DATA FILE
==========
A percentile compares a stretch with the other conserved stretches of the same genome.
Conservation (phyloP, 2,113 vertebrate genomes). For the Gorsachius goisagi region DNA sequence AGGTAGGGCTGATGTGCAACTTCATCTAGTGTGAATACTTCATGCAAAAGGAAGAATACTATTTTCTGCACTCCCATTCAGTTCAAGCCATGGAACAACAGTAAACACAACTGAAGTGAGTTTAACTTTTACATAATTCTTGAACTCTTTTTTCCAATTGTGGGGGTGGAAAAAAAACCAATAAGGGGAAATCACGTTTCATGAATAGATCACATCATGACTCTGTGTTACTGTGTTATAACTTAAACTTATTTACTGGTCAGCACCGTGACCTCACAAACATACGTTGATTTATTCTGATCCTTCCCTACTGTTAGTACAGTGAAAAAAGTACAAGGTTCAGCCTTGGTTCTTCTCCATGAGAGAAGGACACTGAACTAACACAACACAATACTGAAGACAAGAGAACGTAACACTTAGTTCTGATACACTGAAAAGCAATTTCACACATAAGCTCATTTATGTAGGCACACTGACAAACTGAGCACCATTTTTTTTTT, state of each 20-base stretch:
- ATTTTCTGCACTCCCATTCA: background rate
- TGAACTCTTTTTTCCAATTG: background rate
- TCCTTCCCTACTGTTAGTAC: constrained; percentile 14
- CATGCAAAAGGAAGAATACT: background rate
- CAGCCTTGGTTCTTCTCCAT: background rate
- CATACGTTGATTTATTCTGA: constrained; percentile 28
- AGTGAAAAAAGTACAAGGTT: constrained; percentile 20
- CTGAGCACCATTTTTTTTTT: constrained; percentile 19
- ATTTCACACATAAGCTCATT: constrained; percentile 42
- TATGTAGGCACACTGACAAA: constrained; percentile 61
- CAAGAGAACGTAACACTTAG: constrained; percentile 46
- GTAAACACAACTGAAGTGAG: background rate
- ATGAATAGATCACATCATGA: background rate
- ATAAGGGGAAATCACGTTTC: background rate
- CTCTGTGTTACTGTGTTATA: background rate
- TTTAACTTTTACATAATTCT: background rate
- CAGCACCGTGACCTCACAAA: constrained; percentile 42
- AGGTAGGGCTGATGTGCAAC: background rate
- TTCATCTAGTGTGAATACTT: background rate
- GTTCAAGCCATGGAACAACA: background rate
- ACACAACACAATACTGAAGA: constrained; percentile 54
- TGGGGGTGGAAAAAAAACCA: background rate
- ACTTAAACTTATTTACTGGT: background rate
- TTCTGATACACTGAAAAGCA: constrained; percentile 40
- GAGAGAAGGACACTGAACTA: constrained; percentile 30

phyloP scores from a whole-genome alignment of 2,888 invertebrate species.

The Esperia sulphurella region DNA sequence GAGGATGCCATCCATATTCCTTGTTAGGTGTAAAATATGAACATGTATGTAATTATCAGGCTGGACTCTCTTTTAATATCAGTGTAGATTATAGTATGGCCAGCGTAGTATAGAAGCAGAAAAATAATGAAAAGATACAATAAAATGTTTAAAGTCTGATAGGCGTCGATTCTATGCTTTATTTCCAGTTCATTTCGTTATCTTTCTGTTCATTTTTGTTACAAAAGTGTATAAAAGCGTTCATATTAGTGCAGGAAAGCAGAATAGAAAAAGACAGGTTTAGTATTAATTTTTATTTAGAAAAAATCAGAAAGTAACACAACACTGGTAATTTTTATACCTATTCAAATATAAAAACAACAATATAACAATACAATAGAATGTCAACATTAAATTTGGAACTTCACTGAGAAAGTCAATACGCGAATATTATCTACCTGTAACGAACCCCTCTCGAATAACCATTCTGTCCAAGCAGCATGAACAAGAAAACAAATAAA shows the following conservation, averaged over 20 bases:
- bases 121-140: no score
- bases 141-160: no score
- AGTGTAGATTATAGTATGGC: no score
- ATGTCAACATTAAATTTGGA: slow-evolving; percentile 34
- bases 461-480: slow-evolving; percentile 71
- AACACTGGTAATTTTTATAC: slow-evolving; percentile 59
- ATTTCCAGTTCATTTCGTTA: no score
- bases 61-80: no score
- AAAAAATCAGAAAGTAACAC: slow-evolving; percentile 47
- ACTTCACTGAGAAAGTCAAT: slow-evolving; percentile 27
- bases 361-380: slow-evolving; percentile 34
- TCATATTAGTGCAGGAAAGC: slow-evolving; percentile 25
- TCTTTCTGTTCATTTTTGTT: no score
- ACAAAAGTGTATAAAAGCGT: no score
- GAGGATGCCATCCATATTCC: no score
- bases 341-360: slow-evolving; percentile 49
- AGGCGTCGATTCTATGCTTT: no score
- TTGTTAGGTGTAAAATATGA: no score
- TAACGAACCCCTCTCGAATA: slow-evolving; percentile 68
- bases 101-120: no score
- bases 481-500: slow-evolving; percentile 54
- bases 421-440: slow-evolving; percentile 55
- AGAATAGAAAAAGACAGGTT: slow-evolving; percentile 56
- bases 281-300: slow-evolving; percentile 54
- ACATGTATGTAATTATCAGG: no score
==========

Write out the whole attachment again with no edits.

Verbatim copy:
A percentile compares a stretch with the other conserved stretches of the same genome.
Conservation (phyloP, 2,113 vertebrate genomes). For the Gorsachius goisagi region DNA sequence AGGTAGGGCTGATGTGCAACTTCATCTAGTGTGAATACTTCATGCAAAAGGAAGAATACTATTTTCTGCACTCCCATTCAGTTCAAGCCATGGAACAACAGTAAACACAACTGAAGTGAGTTTAACTTTTACATAATTCTTGAACTCTTTTTTCCAATTGTGGGGGTGGAAAAAAAACCAATAAGGGGAAATCACGTTTCATGAATAGATCACATCATGACTCTGTGTTACTGTGTTATAACTTAAACTTATTTACTGGTCAGCACCGTGACCTCACAAACATACGTTGATTTATTCTGATCCTTCCCTACTGTTAGTACAGTGAAAAAAGTACAAGGTTCAGCCTTGGTTCTTCTCCATGAGAGAAGGACACTGAACTAACACAACACAATACTGAAGACAAGAGAACGTAACACTTAGTTCTGATACACTGAAAAGCAATTTCACACATAAGCTCATTTATGTAGGCACACTGACAAACTGAGCACCATTTTTTTTTT, state of each 20-base stretch:
- ATTTTCTGCACTCCCATTCA: background rate
- TGAACTCTTTTTTCCAATTG: background rate
- TCCTTCCCTACTGTTAGTAC: constrained; percentile 14
- CATGCAAAAGGAAGAATACT: background rate
- CAGCCTTGGTTCTTCTCCAT: background rate
- CATACGTTGATTTATTCTGA: constrained; percentile 28
- AGTGAAAAAAGTACAAGGTT: constrained; percentile 20
- CTGAGCACCATTTTTTTTTT: constrained; percentile 19
- ATTTCACACATAAGCTCATT: constrained; percentile 42
- TATGTAGGCACACTGACAAA: constrained; percentile 61
- CAAGAGAACGTAACACTTAG: constrained; percentile 46
- GTAAACACAACTGAAGTGAG: background rate
- ATGAATAGATCACATCATGA: background rate
- ATAAGGGGAAATCACGTTTC: background rate
- CTCTGTGTTACTGTGTTATA: background rate
- TTTAACTTTTACATAATTCT: background rate
- CAGCACCGTGACCTCACAAA: constrained; percentile 42
- AGGTAGGGCTGATGTGCAAC: background rate
- TTCATCTAGTGTGAATACTT: background rate
- GTTCAAGCCATGGAACAACA: background rate
- ACACAACACAATACTGAAGA: constrained; percentile 54
- TGGGGGTGGAAAAAAAACCA: background rate
- ACTTAAACTTATTTACTGGT: background rate
- TTCTGATACACTGAAAAGCA: constrained; percentile 40
- GAGAGAAGGACACTGAACTA: constrained; percentile 30

phyloP scores from a whole-genome alignment of 2,888 invertebrate species.

The Esperia sulphurella region DNA sequence GAGGATGCCATCCATATTCCTTGTTAGGTGTAAAATATGAACATGTATGTAATTATCAGGCTGGACTCTCTTTTAATATCAGTGTAGATTATAGTATGGCCAGCGTAGTATAGAAGCAGAAAAATAATGAAAAGATACAATAAAATGTTTAAAGTCTGATAGGCGTCGATTCTATGCTTTATTTCCAGTTCATTTCGTTATCTTTCTGTTCATTTTTGTTACAAAAGTGTATAAAAGCGTTCATATTAGTGCAGGAAAGCAGAATAGAAAAAGACAGGTTTAGTATTAATTTTTATTTAGAAAAAATCAGAAAGTAACACAACACTGGTAATTTTTATACCTATTCAAATATAAAAACAACAATATAACAATACAATAGAATGTCAACATTAAATTTGGAACTTCACTGAGAAAGTCAATACGCGAATATTATCTACCTGTAACGAACCCCTCTCGAATAACCATTCTGTCCAAGCAGCATGAACAAGAAAACAAATAAA shows the following conservation, averaged over 20 bases:
- bases 121-140: no score
- bases 141-160: no score
- AGTGTAGATTATAGTATGGC: no score
- ATGTCAACATTAAATTTGGA: slow-evolving; percentile 34
- bases 461-480: slow-evolving; percentile 71
- AACACTGGTAATTTTTATAC: slow-evolving; percentile 59
- ATTTCCAGTTCATTTCGTTA: no score
- bases 61-80: no score
- AAAAAATCAGAAAGTAACAC: slow-evolving; percentile 47
- ACTTCACTGAGAAAGTCAAT: slow-evolving; percentile 27
- bases 361-380: slow-evolving; percentile 34
- TCATATTAGTGCAGGAAAGC: slow-evolving; percentile 25
- TCTTTCTGTTCATTTTTGTT: no score
- ACAAAAGTGTATAAAAGCGT: no score
- GAGGATGCCATCCATATTCC: no score
- bases 341-360: slow-evolving; percentile 49
- AGGCGTCGATTCTATGCTTT: no score
- TTGTTAGGTGTAAAATATGA: no score
- TAACGAACCCCTCTCGAATA: slow-evolving; percentile 68
- bases 101-120: no score
- bases 481-500: slow-evolving; percentile 54
- bases 421-440: slow-evolving; percentile 55
- AGAATAGAAAAAGACAGGTT: slow-evolving; percentile 56
- bases 281-300: slow-evolving; percentile 54
- ACATGTATGTAATTATCAGG: no score